Asia, both as a source of capital and as an investment destination, appears front and centre for a growing number of private equity investors.   

According to latest industry estimates, the pick up in allocations to private equity already seen among large institutions and family offices in Asia is expected to accelerate in 2019 and beyond.

"In this highly volatile environment of 2018 for the public equity markets, Asian asset owners are now rethinking their proper asset allocation strategy," Timothy Tsui, director of Hong Kong single family office Arbutus, told AsianInvestor. “They are keen to find suitable investments in private equity."

Local investors confirm they also see global private equity funds, not just Asian ones, allocating investment capital to Asia and emerging markets in greater numbers.

“The general consensus is for continued growth in allocations to private equity in Asia and emerging markets as the engine of future growth,” Singapore-based family office veteran Cheong Wing Kiat, said, having just returned from a wealth management event in Switzerland. 

Asset owners across the Asia-Pacific region, including Australia’s Future Fund and the Malaysian Employees' Provident Fund have been looking to increase their private markets exposure this year.

Two weeks ago, the Monetary Authority of Singapore issued a $5 billion mandate to encourage private equity managers.

Tsui said the context for the private equity boom is that "it is a very difficult time to be a manager of money, whether you’re a high net worth individual or the CIO of the Hong Kong Monetary Authority."

“We’ve been very fortunate to have a massive bull run (in public markets) since 2009, but that won’t continue," he told AsianInvestor. "Europe is poor, the US has its issues, China has its issues; we have a trade war going on.”

Tsui noted how liquidity, after years of central bank quantitative easing, has pumped up asset classes across the board, from Hong Kong property to US equities and even cryptocurrencies.

"And yet we live in a world where billions of dollars [are] stuck in sovereign wealth funds and insurance companies, wondering what they are going to put their money into, knowing that everything is bid up,” he said.

STRUCTURAL SUPPORT

The trend for greater allocations to private equity is supported by long-term structural trends too.

JP Morgan Asset Management in Hong Kong said in a report this week that it sees increasing alpha opportunities in the sector driven by disruptive innovation and geographic expansion.

"Today’s large and accessible private asset markets offer potentially superior returns, subject to illiquidity risk and appropriate manager due diligence," the report said.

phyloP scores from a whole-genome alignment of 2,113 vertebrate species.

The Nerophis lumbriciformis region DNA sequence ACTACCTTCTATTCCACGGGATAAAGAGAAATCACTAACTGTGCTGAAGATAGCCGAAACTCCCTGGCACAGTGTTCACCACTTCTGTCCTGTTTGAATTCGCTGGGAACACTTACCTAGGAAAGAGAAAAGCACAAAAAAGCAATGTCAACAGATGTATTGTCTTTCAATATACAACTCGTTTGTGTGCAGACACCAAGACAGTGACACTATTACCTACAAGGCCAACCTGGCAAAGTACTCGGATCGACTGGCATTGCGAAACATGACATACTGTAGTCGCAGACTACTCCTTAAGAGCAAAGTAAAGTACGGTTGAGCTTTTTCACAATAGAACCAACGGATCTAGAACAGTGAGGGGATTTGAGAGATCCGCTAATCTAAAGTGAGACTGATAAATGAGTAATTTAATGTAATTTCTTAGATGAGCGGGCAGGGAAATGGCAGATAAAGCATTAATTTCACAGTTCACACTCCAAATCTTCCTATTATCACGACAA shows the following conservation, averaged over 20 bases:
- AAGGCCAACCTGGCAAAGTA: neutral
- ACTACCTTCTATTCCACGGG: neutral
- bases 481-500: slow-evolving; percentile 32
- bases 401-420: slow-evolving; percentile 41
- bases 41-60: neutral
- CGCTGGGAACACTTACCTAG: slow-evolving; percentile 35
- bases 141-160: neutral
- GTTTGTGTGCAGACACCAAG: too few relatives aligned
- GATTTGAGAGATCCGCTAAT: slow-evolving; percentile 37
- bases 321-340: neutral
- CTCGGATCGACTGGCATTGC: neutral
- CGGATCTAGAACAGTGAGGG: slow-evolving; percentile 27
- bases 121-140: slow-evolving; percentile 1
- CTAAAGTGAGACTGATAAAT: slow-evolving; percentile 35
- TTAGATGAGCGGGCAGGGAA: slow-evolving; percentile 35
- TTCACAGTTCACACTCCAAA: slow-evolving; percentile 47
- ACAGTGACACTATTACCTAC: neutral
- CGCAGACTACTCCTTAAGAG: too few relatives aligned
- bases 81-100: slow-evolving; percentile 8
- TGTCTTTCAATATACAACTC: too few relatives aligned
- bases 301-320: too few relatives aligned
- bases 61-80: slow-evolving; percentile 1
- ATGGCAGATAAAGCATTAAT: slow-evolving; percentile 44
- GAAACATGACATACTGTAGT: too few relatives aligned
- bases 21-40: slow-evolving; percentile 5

Speaking to AsianInvestor, Hannah Anderson, a Hong Kong-based global market strategist at JP Morgan, reiterated the message.

“Within our alternatives universe, our return assumptions are in aggregate the highest for private equity," she said. "We gave an upgrade to our [private equity] assumptions this year, based on an expanded opportunity set. We see private equity managers, particularly in the larger cap space, looking beyond the core markets, to emerging markets for example."

She also expects private equity allocations specifically to Asia to step up in the next cycle: “We do really see that as a trend.”

It's a point reinforced by Tsui.

"A company can come from nowhere and be massive multi-billion dollar private organisation," he said. "You have this immense speed of private company valuations going through the roof, and it’s only happening in the private markets. It took Tencent several years to 10x their shares in public markets, but in private markets it can take six months to two years."

Fintech and healthcare are already $100 billion markets for private equity investment. But there are other opportunities too, Tsui said, citing the B2B space, which he believes has been neglected. 

“Everyone has been focused on consumer apps for the past 10 years and, I agree, there are a lot of darling stories there. But what is also clear is there are thousands of other businesses globally. Altogether the market value would be in the trillions. They have problems too, but no one is helping them,” he said.

You can't have too much of a good thing though, warns JP Morgan in its report.

“Given the paucity of returns in traditional asset classes, we expect capital will continue to flood into alternative assets in search of enhanced returns — but probably pushing up valuations and eventually weighing on future returns,” it said.